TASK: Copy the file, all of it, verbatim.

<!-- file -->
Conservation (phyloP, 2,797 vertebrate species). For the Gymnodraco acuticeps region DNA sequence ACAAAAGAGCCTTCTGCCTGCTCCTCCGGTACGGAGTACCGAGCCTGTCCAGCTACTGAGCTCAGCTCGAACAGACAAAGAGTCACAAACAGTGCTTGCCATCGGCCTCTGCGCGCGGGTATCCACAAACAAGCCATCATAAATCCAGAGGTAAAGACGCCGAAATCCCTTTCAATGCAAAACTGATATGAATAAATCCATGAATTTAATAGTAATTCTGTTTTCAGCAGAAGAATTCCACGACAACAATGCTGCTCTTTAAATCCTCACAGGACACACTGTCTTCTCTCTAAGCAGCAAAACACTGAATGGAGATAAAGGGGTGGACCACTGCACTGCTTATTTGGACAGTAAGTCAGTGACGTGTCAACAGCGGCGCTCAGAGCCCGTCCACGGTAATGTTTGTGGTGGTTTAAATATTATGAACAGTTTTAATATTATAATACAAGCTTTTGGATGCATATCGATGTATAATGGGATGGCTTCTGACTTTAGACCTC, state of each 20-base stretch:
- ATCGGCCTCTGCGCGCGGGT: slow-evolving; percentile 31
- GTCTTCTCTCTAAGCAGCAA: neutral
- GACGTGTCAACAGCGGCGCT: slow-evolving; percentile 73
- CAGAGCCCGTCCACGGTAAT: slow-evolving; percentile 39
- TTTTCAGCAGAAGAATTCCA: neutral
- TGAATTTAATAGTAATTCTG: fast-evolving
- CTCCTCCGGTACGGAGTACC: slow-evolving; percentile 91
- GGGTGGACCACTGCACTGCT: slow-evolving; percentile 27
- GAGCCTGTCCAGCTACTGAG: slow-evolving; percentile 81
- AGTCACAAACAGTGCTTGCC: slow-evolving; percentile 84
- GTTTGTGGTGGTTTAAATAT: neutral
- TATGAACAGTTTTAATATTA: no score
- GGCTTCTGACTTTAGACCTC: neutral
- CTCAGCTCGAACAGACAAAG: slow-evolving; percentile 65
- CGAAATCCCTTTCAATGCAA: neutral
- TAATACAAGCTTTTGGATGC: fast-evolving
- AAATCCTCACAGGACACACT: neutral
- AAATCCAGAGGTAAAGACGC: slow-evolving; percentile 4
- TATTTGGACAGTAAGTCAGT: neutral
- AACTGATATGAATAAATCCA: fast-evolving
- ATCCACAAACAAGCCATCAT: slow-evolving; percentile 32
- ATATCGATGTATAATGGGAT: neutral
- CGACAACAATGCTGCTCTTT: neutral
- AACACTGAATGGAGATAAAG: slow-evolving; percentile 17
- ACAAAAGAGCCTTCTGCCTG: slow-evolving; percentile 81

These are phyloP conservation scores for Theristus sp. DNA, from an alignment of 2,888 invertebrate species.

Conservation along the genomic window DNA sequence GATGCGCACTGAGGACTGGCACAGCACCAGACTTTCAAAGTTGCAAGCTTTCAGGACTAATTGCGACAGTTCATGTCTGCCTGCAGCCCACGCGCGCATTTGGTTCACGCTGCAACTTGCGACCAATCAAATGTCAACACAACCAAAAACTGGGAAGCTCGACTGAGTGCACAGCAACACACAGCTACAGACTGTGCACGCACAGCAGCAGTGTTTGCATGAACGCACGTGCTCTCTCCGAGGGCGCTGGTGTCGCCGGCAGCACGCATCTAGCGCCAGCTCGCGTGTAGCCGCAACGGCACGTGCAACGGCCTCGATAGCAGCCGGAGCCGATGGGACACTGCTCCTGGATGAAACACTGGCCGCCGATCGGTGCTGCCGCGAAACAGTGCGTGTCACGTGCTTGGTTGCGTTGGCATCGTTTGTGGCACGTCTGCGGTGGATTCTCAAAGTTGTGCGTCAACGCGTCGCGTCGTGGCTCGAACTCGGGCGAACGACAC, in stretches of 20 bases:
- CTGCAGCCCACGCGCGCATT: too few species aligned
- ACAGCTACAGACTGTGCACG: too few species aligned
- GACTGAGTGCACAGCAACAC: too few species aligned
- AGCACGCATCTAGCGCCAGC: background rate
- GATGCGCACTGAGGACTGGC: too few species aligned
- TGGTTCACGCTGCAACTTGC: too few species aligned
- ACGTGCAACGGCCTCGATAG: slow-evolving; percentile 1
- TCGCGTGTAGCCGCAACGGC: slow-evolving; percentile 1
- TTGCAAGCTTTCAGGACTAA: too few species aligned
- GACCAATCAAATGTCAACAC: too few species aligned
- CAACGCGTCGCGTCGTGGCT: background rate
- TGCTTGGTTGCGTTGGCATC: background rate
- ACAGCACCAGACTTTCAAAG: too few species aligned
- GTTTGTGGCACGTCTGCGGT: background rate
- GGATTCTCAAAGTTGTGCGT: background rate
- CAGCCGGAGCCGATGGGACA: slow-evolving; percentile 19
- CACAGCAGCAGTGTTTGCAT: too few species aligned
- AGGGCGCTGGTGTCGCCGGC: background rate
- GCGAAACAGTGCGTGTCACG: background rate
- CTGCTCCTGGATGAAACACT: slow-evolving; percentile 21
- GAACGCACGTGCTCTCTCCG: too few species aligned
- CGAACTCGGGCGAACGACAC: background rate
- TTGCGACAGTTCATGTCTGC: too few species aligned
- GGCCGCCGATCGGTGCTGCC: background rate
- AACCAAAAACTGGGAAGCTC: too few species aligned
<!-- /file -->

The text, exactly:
Conservation (phyloP, 2,797 vertebrate species). For the Gymnodraco acuticeps region DNA sequence ACAAAAGAGCCTTCTGCCTGCTCCTCCGGTACGGAGTACCGAGCCTGTCCAGCTACTGAGCTCAGCTCGAACAGACAAAGAGTCACAAACAGTGCTTGCCATCGGCCTCTGCGCGCGGGTATCCACAAACAAGCCATCATAAATCCAGAGGTAAAGACGCCGAAATCCCTTTCAATGCAAAACTGATATGAATAAATCCATGAATTTAATAGTAATTCTGTTTTCAGCAGAAGAATTCCACGACAACAATGCTGCTCTTTAAATCCTCACAGGACACACTGTCTTCTCTCTAAGCAGCAAAACACTGAATGGAGATAAAGGGGTGGACCACTGCACTGCTTATTTGGACAGTAAGTCAGTGACGTGTCAACAGCGGCGCTCAGAGCCCGTCCACGGTAATGTTTGTGGTGGTTTAAATATTATGAACAGTTTTAATATTATAATACAAGCTTTTGGATGCATATCGATGTATAATGGGATGGCTTCTGACTTTAGACCTC, state of each 20-base stretch:
- ATCGGCCTCTGCGCGCGGGT: slow-evolving; percentile 31
- GTCTTCTCTCTAAGCAGCAA: neutral
- GACGTGTCAACAGCGGCGCT: slow-evolving; percentile 73
- CAGAGCCCGTCCACGGTAAT: slow-evolving; percentile 39
- TTTTCAGCAGAAGAATTCCA: neutral
- TGAATTTAATAGTAATTCTG: fast-evolving
- CTCCTCCGGTACGGAGTACC: slow-evolving; percentile 91
- GGGTGGACCACTGCACTGCT: slow-evolving; percentile 27
- GAGCCTGTCCAGCTACTGAG: slow-evolving; percentile 81
- AGTCACAAACAGTGCTTGCC: slow-evolving; percentile 84
- GTTTGTGGTGGTTTAAATAT: neutral
- TATGAACAGTTTTAATATTA: no score
- GGCTTCTGACTTTAGACCTC: neutral
- CTCAGCTCGAACAGACAAAG: slow-evolving; percentile 65
- CGAAATCCCTTTCAATGCAA: neutral
- TAATACAAGCTTTTGGATGC: fast-evolving
- AAATCCTCACAGGACACACT: neutral
- AAATCCAGAGGTAAAGACGC: slow-evolving; percentile 4
- TATTTGGACAGTAAGTCAGT: neutral
- AACTGATATGAATAAATCCA: fast-evolving
- ATCCACAAACAAGCCATCAT: slow-evolving; percentile 32
- ATATCGATGTATAATGGGAT: neutral
- CGACAACAATGCTGCTCTTT: neutral
- AACACTGAATGGAGATAAAG: slow-evolving; percentile 17
- ACAAAAGAGCCTTCTGCCTG: slow-evolving; percentile 81

These are phyloP conservation scores for Theristus sp. DNA, from an alignment of 2,888 invertebrate species.

Conservation along the genomic window DNA sequence GATGCGCACTGAGGACTGGCACAGCACCAGACTTTCAAAGTTGCAAGCTTTCAGGACTAATTGCGACAGTTCATGTCTGCCTGCAGCCCACGCGCGCATTTGGTTCACGCTGCAACTTGCGACCAATCAAATGTCAACACAACCAAAAACTGGGAAGCTCGACTGAGTGCACAGCAACACACAGCTACAGACTGTGCACGCACAGCAGCAGTGTTTGCATGAACGCACGTGCTCTCTCCGAGGGCGCTGGTGTCGCCGGCAGCACGCATCTAGCGCCAGCTCGCGTGTAGCCGCAACGGCACGTGCAACGGCCTCGATAGCAGCCGGAGCCGATGGGACACTGCTCCTGGATGAAACACTGGCCGCCGATCGGTGCTGCCGCGAAACAGTGCGTGTCACGTGCTTGGTTGCGTTGGCATCGTTTGTGGCACGTCTGCGGTGGATTCTCAAAGTTGTGCGTCAACGCGTCGCGTCGTGGCTCGAACTCGGGCGAACGACAC, in stretches of 20 bases:
- CTGCAGCCCACGCGCGCATT: too few species aligned
- ACAGCTACAGACTGTGCACG: too few species aligned
- GACTGAGTGCACAGCAACAC: too few species aligned
- AGCACGCATCTAGCGCCAGC: background rate
- GATGCGCACTGAGGACTGGC: too few species aligned
- TGGTTCACGCTGCAACTTGC: too few species aligned
- ACGTGCAACGGCCTCGATAG: slow-evolving; percentile 1
- TCGCGTGTAGCCGCAACGGC: slow-evolving; percentile 1
- TTGCAAGCTTTCAGGACTAA: too few species aligned
- GACCAATCAAATGTCAACAC: too few species aligned
- CAACGCGTCGCGTCGTGGCT: background rate
- TGCTTGGTTGCGTTGGCATC: background rate
- ACAGCACCAGACTTTCAAAG: too few species aligned
- GTTTGTGGCACGTCTGCGGT: background rate
- GGATTCTCAAAGTTGTGCGT: background rate
- CAGCCGGAGCCGATGGGACA: slow-evolving; percentile 19
- CACAGCAGCAGTGTTTGCAT: too few species aligned
- AGGGCGCTGGTGTCGCCGGC: background rate
- GCGAAACAGTGCGTGTCACG: background rate
- CTGCTCCTGGATGAAACACT: slow-evolving; percentile 21
- GAACGCACGTGCTCTCTCCG: too few species aligned
- CGAACTCGGGCGAACGACAC: background rate
- TTGCGACAGTTCATGTCTGC: too few species aligned
- GGCCGCCGATCGGTGCTGCC: background rate
- AACCAAAAACTGGGAAGCTC: too few species aligned